Let us continue the man versus nature theme from last week with two more terrible ideas put to celluloid. Grab the one you love, turn down the lights and get comfortable as we once again head to the drive-in.
Squirm is a "nature-strikes-back" horror film starring Don Scardino and Patricia Pearcy. It was the debut of cult horror director Jeff Lieberman and remains the director's most popular film. Squirm also features early makeup work from Oscar-winning makeup artist Rick Baker. The film was shot over the course of 24 days in Port Wentworth, Georgia.
When a powerful storm knocks Fly Creek, Georgia's power lines down onto wet soil, the resulting surge of electricity drives large, bloodthirsty worms to the surface-and then out of their soil-tilling minds. Soon, the townspeople discover that their sleepy fishing village is overrun with worms that burrow right into their skin. Inundated by hundreds of thousands of carnivorous creatures, the terrorized locals race to find the cause of the rampage-before becoming tilled under themselves.
Squirm was a popular late night feature on SuperStation TBS in the 1980s after Atlanta Braves baseball games. Braves announcer Skip Caray famously "promoted" the movie by sarcastically offering Braves fans an autographed baseball if they actually stayed up to watch it, then sent in a review of it. TBS got a couple thousand reviews in response.
Pittsburgh musician Weird Paul Petroskey created an entire album dedicated to the worm in the egg cream scene. The album is called Worm in my Egg Cream, and all 16 tracks are titled "Worm In My Egg Cream". It makes extensive use of sound bites from the film.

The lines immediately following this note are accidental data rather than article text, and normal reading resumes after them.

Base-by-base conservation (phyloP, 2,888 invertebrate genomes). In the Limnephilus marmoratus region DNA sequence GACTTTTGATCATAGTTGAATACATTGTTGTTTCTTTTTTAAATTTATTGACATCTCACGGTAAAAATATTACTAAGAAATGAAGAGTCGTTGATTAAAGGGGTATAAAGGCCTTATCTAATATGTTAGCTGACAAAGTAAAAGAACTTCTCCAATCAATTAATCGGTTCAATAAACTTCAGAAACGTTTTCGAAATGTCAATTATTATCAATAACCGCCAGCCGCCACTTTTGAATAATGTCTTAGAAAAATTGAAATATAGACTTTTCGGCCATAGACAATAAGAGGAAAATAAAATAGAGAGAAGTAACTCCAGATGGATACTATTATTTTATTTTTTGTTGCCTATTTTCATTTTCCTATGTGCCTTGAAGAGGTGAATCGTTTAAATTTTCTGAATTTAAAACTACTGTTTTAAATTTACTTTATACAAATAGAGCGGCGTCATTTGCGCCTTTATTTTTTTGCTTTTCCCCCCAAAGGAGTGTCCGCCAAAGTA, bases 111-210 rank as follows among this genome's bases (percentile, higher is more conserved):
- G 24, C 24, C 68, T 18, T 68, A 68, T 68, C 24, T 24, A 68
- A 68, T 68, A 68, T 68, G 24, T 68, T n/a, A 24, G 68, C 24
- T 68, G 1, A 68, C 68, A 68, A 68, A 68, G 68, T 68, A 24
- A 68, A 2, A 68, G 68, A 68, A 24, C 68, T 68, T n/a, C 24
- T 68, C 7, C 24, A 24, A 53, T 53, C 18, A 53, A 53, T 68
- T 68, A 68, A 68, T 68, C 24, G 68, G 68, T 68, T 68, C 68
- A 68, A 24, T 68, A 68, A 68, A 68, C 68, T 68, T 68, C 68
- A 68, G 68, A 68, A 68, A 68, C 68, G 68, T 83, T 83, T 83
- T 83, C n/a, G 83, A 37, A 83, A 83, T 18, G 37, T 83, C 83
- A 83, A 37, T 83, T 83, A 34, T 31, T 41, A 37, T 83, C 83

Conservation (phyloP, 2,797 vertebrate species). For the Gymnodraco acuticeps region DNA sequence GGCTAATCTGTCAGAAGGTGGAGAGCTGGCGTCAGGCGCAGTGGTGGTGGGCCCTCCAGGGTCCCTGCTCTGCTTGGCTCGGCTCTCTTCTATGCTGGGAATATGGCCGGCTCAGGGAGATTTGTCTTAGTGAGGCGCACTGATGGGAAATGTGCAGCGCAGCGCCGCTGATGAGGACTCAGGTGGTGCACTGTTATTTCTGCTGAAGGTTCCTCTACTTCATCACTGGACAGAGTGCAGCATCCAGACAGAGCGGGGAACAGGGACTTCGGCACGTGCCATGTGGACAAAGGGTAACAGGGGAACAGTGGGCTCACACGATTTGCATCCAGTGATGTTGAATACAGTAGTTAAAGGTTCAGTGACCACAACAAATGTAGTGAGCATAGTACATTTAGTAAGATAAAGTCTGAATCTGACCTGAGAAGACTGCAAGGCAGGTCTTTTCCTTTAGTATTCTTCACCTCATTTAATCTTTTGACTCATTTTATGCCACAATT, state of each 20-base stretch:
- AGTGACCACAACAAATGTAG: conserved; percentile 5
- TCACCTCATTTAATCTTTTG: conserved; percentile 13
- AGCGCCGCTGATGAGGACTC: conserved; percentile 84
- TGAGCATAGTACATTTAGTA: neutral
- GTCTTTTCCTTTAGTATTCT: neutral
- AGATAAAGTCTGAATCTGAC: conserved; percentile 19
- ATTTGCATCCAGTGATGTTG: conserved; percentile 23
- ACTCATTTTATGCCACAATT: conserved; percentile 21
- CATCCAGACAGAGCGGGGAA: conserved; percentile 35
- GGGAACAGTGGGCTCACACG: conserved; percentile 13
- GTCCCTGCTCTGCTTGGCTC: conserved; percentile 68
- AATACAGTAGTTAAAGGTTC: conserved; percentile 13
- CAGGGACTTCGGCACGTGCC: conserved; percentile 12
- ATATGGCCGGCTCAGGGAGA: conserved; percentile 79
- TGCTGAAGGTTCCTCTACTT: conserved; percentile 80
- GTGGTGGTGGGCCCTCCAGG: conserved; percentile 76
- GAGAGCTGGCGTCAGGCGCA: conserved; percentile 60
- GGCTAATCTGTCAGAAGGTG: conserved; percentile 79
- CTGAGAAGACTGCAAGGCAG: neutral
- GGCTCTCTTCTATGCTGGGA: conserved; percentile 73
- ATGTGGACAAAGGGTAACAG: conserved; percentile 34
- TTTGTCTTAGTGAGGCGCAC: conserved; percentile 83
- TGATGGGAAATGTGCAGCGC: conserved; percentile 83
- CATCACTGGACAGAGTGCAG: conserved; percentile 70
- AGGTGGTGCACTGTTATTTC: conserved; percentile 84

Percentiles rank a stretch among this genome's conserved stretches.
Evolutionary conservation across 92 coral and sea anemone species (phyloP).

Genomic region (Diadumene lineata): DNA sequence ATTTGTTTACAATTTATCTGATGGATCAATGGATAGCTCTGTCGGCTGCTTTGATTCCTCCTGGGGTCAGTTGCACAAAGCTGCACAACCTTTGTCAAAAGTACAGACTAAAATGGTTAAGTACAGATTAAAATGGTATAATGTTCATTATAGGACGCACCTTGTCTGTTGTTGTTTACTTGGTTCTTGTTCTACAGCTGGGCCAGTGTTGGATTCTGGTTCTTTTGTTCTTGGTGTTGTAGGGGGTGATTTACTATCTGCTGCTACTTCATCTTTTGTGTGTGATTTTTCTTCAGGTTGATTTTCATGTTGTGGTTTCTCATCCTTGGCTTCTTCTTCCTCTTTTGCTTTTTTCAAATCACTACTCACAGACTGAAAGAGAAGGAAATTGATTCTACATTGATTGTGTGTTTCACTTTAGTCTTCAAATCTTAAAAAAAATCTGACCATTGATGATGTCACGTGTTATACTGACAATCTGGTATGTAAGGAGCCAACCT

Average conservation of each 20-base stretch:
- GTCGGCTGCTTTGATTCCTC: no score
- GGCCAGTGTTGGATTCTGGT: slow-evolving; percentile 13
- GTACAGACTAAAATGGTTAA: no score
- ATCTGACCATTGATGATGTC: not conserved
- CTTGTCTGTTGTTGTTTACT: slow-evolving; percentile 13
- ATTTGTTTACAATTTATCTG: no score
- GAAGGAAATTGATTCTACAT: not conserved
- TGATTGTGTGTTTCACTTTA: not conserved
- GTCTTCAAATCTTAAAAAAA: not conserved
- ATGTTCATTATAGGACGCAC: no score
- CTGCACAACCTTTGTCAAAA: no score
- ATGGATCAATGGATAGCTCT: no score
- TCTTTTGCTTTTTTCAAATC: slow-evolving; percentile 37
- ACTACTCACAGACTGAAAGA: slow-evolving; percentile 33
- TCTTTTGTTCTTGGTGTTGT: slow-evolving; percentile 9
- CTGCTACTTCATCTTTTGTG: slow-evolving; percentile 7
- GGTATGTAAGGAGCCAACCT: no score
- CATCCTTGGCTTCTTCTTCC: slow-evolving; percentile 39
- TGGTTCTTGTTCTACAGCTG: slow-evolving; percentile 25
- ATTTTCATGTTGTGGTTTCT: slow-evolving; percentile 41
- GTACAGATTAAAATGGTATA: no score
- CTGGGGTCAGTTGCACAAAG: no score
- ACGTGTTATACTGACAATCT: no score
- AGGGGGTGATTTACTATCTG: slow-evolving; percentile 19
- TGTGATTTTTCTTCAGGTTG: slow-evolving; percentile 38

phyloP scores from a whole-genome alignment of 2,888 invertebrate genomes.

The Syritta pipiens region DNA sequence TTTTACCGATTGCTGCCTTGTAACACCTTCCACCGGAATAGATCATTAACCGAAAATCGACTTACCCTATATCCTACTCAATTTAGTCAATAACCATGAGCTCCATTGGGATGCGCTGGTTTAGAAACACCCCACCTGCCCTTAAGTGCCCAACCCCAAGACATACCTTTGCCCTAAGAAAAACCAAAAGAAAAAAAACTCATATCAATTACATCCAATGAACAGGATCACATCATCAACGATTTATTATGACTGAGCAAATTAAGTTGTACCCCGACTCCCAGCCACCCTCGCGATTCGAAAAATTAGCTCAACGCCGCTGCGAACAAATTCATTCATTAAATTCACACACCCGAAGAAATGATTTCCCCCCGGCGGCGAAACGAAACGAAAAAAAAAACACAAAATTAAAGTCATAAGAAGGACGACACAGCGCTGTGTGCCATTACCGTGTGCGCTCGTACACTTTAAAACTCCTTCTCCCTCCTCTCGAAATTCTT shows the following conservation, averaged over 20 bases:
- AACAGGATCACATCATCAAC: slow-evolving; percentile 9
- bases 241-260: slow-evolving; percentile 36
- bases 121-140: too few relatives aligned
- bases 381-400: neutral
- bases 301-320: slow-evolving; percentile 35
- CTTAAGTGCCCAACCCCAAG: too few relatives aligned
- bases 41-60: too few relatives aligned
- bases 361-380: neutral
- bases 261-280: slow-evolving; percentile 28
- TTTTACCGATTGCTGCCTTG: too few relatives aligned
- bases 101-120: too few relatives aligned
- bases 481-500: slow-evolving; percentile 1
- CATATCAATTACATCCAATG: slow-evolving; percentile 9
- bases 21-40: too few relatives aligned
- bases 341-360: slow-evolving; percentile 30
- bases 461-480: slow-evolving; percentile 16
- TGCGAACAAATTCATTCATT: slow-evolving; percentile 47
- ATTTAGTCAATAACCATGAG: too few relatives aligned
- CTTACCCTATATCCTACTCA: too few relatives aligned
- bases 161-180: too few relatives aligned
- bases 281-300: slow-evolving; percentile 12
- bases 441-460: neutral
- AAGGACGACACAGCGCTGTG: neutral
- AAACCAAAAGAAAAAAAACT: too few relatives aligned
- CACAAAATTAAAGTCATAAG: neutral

In 1999, Squirm was one of the final films to be featured on the cult TV series Mystery Science Theater 3000. The film was heavily edited for its appearance on Mystery Science Theater 3000. Among the many scenes cut from the film was the scene of Mick trudging through the swamp, the conversation between Mick and Alma, the worms' graphic attack on Roger, the gruesome fate of Mrs. Sanders, and the climax where Roger crawls after Mick and attempts to bite him.
Frogs is a 1972 horror film directed by George McCowan. The film falls into the "eco-horror" category since it tells the story of an upper-class U.S. Southern family who are victimized by several different animal species, including snakes, birds, and lizards, as well as the occasional butterfly. Nature, the movie suggests, may be justified in exacting revenge on this family because of its patriarch's abuse of the local ecology.
Pickett Smith (Sam Elliott) rows in a canoe and takes photographs of various animals in a swamp from around the Crockett family's estate; a scenic plantation located on an island on a lake in rural Florida. After Clint (Adam Roarke) accidentally tips Pickett's canoe over, he and his sister Karen (Joan Van Ark) escort Smith to the family mansion where he meets the entire Crockett family. The grouchy, wheelchair-bound patriarch, Jason (Ray Milland), intends on spending the next day enjoying both the 4th of July and his own birthday celebrations uninterrupted. Due to the mutual dislike of the fauna around the mansion, Jason has sent a man called Grover to spray pesticide in order to get rid of the amphibians. Pickett discovers Grover's corpse covered in snake bites in the swamp not far from the house. Despite this warning, Jason continues with his celebrations the next day, unaware that the frogs and other animals plan to get revenge for the constant pollution around the area.